Another School of Public Health faculty member heavily involved in AIDS research is Stephen Thomas, an associate professor of community health in the Department of Behavioral Sciences and Health Education and director of the Minority Health Research Laboratory. Thomas is currently working with the African-American faith community to help strengthen its ability to influence the behavior of young people at risk for HIV. He says the aim of this project "is for the faith community, mass media outlets, gospel music radio stations, and other community partners to link together to enhance HIV education and related services that support AIDS risk reduction."
Even though Thomas says he is looking forward to the expertise and leadership Curran will bring to AIDS research at the School of Public Health, he is quick to recognize that Curran was a mentor for many on the faculty even before he arrived. "Dr. Curran is dean of the Rollins School of Public Health, but he is also the `dean' of AIDS prevention all across the nation," says Thomas. "His leadership at the CDC shaped much of the national and international research agenda on the prevention of HIV disease. He is a national treasure, and his influence stretches around the globe."
James Curran was one of the first scientists to come in contact with the disease that would eventually become known as AIDS. After attending the University of Notre Dame, he earned a medical degree from the University of Michigan in 1970 and a master's degree in public health from Harvard University in 1974. He then worked in Columbus, Ohio, as assistant commissioner of health, assistant professor at the Ohio State University College of Medicine, and as a clinical research investigator and coordinator for the CDC's Venereal Disease Control Division. In 1978, Curran moved to Atlanta to be the CDC's chief of the Research Branch, Sexually Transmitted Disease Control Division. One of the projects he was involved in was hepatitis-B vaccine trials in gay men. In early 1981, he was asked to review the draft of an article submitted to the CDC's journal Morbidity and Mortality Weekly Report . The article concerned five cases of a rare immune-system-related disease, Pneumocystis carinii pneumonia (PCP), all of which were discovered in gay men. Curran says because the cases were found in openly gay men, "it looked like it could be something that might be sexually transmitted."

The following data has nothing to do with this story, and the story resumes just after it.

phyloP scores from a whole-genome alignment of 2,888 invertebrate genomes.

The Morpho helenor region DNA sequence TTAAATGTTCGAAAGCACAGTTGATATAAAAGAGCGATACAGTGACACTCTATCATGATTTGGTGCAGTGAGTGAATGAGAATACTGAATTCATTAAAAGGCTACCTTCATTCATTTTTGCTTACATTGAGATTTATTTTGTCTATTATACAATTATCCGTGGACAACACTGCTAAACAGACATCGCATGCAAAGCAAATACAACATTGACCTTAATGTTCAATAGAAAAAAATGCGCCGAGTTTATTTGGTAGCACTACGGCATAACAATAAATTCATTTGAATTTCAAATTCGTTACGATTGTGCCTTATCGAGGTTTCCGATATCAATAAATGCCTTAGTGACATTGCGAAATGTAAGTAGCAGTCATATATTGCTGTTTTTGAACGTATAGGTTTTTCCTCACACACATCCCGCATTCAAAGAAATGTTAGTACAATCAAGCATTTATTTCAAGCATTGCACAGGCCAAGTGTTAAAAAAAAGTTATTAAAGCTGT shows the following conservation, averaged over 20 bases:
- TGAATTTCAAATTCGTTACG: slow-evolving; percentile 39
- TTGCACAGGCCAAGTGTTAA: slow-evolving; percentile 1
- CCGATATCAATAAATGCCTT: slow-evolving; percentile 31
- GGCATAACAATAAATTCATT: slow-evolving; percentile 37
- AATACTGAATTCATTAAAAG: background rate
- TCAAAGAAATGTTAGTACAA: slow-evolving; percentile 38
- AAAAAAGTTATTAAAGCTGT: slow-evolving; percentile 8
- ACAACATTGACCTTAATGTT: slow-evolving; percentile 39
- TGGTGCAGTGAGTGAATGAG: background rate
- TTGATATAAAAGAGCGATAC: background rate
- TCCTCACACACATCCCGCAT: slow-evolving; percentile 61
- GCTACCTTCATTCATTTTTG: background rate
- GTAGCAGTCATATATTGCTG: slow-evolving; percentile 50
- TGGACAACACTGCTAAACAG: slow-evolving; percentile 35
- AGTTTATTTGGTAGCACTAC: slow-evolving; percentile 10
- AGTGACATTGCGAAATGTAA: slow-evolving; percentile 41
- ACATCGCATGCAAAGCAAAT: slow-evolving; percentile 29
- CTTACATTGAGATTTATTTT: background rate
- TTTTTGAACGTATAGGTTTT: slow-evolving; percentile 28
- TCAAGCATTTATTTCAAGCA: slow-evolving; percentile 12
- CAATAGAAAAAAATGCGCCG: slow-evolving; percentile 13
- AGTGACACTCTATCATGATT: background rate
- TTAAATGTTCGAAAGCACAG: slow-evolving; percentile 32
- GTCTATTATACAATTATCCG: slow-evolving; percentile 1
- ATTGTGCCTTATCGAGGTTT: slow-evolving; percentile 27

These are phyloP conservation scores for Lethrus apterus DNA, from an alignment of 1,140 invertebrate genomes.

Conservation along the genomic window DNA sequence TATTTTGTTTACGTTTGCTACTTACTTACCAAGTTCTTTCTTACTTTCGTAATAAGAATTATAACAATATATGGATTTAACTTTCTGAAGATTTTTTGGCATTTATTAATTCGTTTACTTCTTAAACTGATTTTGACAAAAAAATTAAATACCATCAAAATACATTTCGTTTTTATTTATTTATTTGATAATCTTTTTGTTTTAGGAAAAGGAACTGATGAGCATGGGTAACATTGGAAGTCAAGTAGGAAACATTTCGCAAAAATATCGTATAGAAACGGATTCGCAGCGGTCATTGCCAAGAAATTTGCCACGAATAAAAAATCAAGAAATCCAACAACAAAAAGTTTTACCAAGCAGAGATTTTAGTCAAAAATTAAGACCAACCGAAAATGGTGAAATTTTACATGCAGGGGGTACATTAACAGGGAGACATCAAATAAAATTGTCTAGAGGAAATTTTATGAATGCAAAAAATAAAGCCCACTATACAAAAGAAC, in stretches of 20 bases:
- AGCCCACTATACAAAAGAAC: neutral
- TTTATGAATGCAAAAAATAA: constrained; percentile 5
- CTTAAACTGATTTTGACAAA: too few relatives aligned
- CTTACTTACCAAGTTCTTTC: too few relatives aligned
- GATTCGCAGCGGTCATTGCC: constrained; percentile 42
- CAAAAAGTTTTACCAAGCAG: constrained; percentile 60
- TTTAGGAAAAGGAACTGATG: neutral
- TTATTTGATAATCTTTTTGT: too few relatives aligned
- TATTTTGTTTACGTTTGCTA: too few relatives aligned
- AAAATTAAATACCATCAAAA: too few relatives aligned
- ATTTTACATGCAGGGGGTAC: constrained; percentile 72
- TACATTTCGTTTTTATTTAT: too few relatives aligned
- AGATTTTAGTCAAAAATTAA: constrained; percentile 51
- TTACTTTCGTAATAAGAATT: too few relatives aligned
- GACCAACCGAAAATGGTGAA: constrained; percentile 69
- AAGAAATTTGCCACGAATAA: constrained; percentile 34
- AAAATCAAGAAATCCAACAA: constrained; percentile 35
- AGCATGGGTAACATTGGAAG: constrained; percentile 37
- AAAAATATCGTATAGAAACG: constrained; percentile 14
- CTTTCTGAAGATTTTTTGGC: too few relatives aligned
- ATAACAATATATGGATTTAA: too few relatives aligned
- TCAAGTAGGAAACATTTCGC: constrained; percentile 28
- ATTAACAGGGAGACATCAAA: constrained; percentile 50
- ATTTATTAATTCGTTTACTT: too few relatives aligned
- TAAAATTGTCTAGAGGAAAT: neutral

The week of the publication of that article, Curran was in California, where colleagues who were also working on the hepatitis-B study told him they too had seen cases of PCP, and he began to think the problem could be more widespread. Soon after that trip to California, Curran was asked to fly to New York to examine a man suffering from Kaposi's sarcoma, a rare skin cancer that would become a common ailment in AIDS patients. Curran says it was during that meeting that he developed a personal connection to the plague that he would spend his professional life fighting.
"The man was a very handsome actor who was almost precisely my age," Curran recalls. "He had come from suburban Detroit as I had and had attended a private college as I had. He had left Detroit in part because he wanted to be an actor and in part because he was gay and he wanted to be in a different community. And he had these funny little blotches on his skin. I was thinking how similar this man's background was to mine, and as I continued to know him over the next year before he died, and watched him lose some one hundred pounds and lose his hair and waste away, I continued to have a personalized link to this case. I realized that this was another example of how diseases aren't fair, and that preventable illnesses shouldn't be accepted, and that we needed to get to the bottom of this and make things better."